Hope doesn’t make racism go away

Moderated by ABC News’ George Stephanopoulos on Tuesday, a townhall with President Donald Trump was billed as “The President and the People.”  But these weren’t the people that Trump was used to, those screaming fans who meet him for his rallies and wear his red MAGA hats.  Instead, undecided voters came with hard questions and his talking points did not suffice, leaving him perhaps red in the face.  Writers have highlighted what was obviously a disconnect and claimed that the President received an earful.  I am not sure that he even understood some of the questions.

He flat out denied the realities of COVID-19 and his early downplaying of the virus’ deadly rate of infection though he is on the record in an interview with Bob Woodward saying the exact opposite.  A twenty- four- hour news cycle, it’s been on loop for days.  He should have heard himself by now.  He’s absolutely impossible to miss. 

When Pastor Carl Day inquired about his awareness of the tone deafness of his slogan “Make America Great Again” to the African American community, Trump talked about his approval rating among African Americans.  He then responded, “I hope we don’t have a race problem.”  That’s your answer?  You hope? 

Breonna Taylor is murdered in her home by police officers with a no- knock warrant for someone else. Ahmaud Arbery is shot while jogging by his neighbors.  George Floyd dies with a knee on his neck for 8 minutes and 46 seconds.  Jacob Blake is shot seven times in the back.  Protests are happening around the country in response to an increased focus on police brutality but you hope that there is not a problem.

Because the “Law and Order President” doesn’t think that race is the problem and thatis the problem.  It’s just a few bad apples on the police force, a few looters mixed in that have spoiled the whole thing.  No strategy except more force to shut down protests and to shout down voices that scream loudly, “No justice, no peace!”  Because he wants quiet city and suburban streets so as not to worry his “pretty little head.”  

Businessman and real estate manager, Trump doesn’t want to hear from his citizen- tenants.  He is not fixing anything.  Just be glad that you live here and not in some other country.  Just get back to work, back to shopping, back to doing as this capitalist system dictates.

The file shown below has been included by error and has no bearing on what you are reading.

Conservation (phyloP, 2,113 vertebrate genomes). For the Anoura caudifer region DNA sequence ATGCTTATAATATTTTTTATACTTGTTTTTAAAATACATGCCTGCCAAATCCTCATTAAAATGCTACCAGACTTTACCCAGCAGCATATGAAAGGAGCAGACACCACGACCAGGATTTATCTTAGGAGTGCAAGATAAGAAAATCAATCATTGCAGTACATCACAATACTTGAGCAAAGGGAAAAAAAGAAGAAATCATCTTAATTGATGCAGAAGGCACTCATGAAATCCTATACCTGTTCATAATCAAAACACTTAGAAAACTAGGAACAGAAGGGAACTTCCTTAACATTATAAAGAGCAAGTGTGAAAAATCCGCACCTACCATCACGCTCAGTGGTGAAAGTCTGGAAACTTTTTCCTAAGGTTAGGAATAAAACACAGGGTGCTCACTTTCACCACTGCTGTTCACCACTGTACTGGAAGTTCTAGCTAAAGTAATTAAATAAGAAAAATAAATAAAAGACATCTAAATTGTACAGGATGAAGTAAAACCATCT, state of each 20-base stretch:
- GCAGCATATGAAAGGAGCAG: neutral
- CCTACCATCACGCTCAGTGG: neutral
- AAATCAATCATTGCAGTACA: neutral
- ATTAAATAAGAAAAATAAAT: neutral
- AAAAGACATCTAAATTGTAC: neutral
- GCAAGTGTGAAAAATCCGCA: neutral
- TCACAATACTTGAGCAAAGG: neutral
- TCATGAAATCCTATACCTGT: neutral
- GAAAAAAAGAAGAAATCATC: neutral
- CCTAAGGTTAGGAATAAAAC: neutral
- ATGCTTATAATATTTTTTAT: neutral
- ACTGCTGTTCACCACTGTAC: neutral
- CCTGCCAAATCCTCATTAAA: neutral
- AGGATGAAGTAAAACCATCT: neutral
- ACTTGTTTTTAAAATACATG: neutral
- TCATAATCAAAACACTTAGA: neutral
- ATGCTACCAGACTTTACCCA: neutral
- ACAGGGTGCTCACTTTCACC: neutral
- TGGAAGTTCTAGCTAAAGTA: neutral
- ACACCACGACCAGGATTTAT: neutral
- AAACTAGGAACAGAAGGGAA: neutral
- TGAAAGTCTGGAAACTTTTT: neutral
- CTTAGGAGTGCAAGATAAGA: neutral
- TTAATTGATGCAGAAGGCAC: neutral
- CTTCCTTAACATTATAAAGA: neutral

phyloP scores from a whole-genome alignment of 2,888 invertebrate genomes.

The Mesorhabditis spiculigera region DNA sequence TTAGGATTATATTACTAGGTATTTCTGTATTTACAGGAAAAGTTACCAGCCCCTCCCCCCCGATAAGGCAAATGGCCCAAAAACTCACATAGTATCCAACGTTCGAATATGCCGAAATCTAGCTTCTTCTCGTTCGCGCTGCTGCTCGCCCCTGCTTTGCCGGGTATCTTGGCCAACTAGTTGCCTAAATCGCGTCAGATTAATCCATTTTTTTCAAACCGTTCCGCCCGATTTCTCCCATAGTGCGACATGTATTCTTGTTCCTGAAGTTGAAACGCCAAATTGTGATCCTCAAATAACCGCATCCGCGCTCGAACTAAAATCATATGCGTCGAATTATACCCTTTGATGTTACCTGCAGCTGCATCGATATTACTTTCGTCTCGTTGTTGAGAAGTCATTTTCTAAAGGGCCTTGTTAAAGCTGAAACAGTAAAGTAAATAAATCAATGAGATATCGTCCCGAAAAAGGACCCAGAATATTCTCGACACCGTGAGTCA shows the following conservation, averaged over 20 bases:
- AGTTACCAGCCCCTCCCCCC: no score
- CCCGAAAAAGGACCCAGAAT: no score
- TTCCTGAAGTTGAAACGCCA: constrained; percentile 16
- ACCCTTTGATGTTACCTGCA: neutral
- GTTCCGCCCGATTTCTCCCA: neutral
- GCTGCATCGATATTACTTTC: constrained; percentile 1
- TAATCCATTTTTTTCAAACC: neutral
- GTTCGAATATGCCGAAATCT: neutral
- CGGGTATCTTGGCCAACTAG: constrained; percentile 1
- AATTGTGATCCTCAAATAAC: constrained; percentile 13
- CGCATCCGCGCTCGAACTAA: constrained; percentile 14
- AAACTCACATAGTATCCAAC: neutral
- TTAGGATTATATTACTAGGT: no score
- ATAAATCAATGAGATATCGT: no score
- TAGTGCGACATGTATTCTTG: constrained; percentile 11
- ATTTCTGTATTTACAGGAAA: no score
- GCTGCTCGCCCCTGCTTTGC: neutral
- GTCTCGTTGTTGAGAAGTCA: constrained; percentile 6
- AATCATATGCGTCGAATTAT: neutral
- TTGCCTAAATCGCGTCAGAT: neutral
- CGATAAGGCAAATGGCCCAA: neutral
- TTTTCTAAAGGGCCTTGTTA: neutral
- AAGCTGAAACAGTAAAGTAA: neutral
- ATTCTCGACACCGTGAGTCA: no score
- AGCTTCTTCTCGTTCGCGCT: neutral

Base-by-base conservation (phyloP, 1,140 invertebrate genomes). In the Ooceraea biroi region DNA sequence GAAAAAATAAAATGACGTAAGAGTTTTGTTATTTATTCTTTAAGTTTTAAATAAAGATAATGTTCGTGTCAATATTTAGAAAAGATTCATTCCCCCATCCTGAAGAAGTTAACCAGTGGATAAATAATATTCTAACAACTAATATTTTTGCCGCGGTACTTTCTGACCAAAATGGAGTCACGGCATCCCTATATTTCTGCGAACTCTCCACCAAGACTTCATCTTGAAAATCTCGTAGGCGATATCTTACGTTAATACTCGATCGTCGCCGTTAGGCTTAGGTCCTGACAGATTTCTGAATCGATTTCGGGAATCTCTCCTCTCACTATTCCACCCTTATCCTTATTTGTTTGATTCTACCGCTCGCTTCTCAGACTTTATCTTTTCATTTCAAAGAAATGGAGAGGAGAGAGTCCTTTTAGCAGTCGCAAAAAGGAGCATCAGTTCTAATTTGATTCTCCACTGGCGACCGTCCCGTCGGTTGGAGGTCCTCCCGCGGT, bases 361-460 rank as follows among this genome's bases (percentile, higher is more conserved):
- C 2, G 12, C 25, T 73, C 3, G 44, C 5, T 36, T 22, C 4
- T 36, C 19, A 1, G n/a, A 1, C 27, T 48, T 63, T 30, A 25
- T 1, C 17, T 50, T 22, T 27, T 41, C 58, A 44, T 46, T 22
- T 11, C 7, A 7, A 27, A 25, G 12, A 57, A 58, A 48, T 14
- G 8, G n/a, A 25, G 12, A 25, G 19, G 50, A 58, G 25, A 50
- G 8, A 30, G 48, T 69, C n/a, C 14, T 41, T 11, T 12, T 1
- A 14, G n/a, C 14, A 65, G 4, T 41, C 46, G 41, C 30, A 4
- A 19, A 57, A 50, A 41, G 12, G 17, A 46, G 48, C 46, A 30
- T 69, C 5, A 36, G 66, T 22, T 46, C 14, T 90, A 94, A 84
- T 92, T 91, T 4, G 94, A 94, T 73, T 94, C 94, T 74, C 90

On Wednesday, Attorney General Barr compared the measures taken to decrease the spread of COVID-19 that has claimed the lives of nearly a million people globally and almost 200,000 American citizens to slavery in the United States.  You heard me. Wearing a mask is like being kidnapped from your home country, chained to other human beings and forced into the bowels of a ship to be transported to what is now the United States, beaten, in many cases raped and sold to the highest bidder to then work for free for the rest of your life.  Wearing a mask is like being enslaved for life.  Yes, I totally see the comparison and how Barr moved from mask- wearing to being branded as another human being’s property.  This is evidence of another disconnect.

And I don’t have much hope for President Trump or Attorney General Barr.  Barr claimed back in June that there is no systemic racism. But he was U.S. Attorney General in 1992under then President George H. W. Bush and when Rodney King was beaten, hit with police batons at least 56 times.  There was a video of the beating of an unarmed King.  Still the offices were acquitted.  Almost twenty years later, he’s still seeing the same footage though now on camera phones.

Perhaps, he has been at the job too long.  We need new eyes and persons with ears to hear the cries for justice.  Because you have to know when something is imbedded in a system and when something is tone deaf.  We cannot hope that these government leaders will one day hear and see it.  This is not the kind of hope they, you or I need.

Because this kind of hope is not an acknowledgement of the reality of racialized violence or a strategy to bring about its end.   Simply hoping that police stop killing unarmed African American people, hoping that America will right hundreds of years of wrong thoughts, speech, behaviors and practices used against African American people, hoping that one day we will no longer believe in the sociopolitical construct of race, in the educational, social, spiritual and political purity of whiteness will not make racism go away.

The next time Americans are picking their leaders, I hope we can do better than this.

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Seeking to lead words and people to their highest and most authentic expression, I am the principal architect of a race/less world.

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